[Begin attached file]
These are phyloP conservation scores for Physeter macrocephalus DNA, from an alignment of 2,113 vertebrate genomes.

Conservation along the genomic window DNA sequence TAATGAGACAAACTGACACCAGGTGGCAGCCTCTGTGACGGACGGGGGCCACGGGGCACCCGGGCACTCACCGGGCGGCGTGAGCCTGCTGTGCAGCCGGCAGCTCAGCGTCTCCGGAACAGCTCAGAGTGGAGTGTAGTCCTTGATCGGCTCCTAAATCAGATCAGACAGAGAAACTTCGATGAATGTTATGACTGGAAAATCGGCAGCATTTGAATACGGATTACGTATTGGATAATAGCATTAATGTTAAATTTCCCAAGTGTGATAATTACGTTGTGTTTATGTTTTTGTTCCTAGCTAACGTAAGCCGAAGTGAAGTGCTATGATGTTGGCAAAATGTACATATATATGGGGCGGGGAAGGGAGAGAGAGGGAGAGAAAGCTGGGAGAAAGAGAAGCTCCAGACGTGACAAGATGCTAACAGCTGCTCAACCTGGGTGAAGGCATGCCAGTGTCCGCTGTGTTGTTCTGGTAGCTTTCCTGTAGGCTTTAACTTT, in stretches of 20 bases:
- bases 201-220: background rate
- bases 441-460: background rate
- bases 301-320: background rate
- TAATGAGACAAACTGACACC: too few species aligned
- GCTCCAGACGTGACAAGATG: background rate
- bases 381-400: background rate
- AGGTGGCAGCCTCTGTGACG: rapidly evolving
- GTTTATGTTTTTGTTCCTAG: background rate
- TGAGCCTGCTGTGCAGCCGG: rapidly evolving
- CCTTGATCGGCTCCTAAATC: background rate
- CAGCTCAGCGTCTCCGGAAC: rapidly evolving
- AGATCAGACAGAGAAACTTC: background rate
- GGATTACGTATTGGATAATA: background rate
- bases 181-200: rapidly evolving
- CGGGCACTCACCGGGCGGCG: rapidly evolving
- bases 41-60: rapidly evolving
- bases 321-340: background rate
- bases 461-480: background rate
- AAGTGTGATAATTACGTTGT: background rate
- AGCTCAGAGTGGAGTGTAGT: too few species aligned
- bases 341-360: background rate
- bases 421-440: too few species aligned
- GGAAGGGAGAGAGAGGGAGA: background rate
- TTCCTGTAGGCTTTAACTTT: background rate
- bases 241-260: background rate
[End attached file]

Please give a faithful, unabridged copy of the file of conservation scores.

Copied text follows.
These are phyloP conservation scores for Physeter macrocephalus DNA, from an alignment of 2,113 vertebrate genomes.

Conservation along the genomic window DNA sequence TAATGAGACAAACTGACACCAGGTGGCAGCCTCTGTGACGGACGGGGGCCACGGGGCACCCGGGCACTCACCGGGCGGCGTGAGCCTGCTGTGCAGCCGGCAGCTCAGCGTCTCCGGAACAGCTCAGAGTGGAGTGTAGTCCTTGATCGGCTCCTAAATCAGATCAGACAGAGAAACTTCGATGAATGTTATGACTGGAAAATCGGCAGCATTTGAATACGGATTACGTATTGGATAATAGCATTAATGTTAAATTTCCCAAGTGTGATAATTACGTTGTGTTTATGTTTTTGTTCCTAGCTAACGTAAGCCGAAGTGAAGTGCTATGATGTTGGCAAAATGTACATATATATGGGGCGGGGAAGGGAGAGAGAGGGAGAGAAAGCTGGGAGAAAGAGAAGCTCCAGACGTGACAAGATGCTAACAGCTGCTCAACCTGGGTGAAGGCATGCCAGTGTCCGCTGTGTTGTTCTGGTAGCTTTCCTGTAGGCTTTAACTTT, in stretches of 20 bases:
- bases 201-220: background rate
- bases 441-460: background rate
- bases 301-320: background rate
- TAATGAGACAAACTGACACC: too few species aligned
- GCTCCAGACGTGACAAGATG: background rate
- bases 381-400: background rate
- AGGTGGCAGCCTCTGTGACG: rapidly evolving
- GTTTATGTTTTTGTTCCTAG: background rate
- TGAGCCTGCTGTGCAGCCGG: rapidly evolving
- CCTTGATCGGCTCCTAAATC: background rate
- CAGCTCAGCGTCTCCGGAAC: rapidly evolving
- AGATCAGACAGAGAAACTTC: background rate
- GGATTACGTATTGGATAATA: background rate
- bases 181-200: rapidly evolving
- CGGGCACTCACCGGGCGGCG: rapidly evolving
- bases 41-60: rapidly evolving
- bases 321-340: background rate
- bases 461-480: background rate
- AAGTGTGATAATTACGTTGT: background rate
- AGCTCAGAGTGGAGTGTAGT: too few species aligned
- bases 341-360: background rate
- bases 421-440: too few species aligned
- GGAAGGGAGAGAGAGGGAGA: background rate
- TTCCTGTAGGCTTTAACTTT: background rate
- bases 241-260: background rate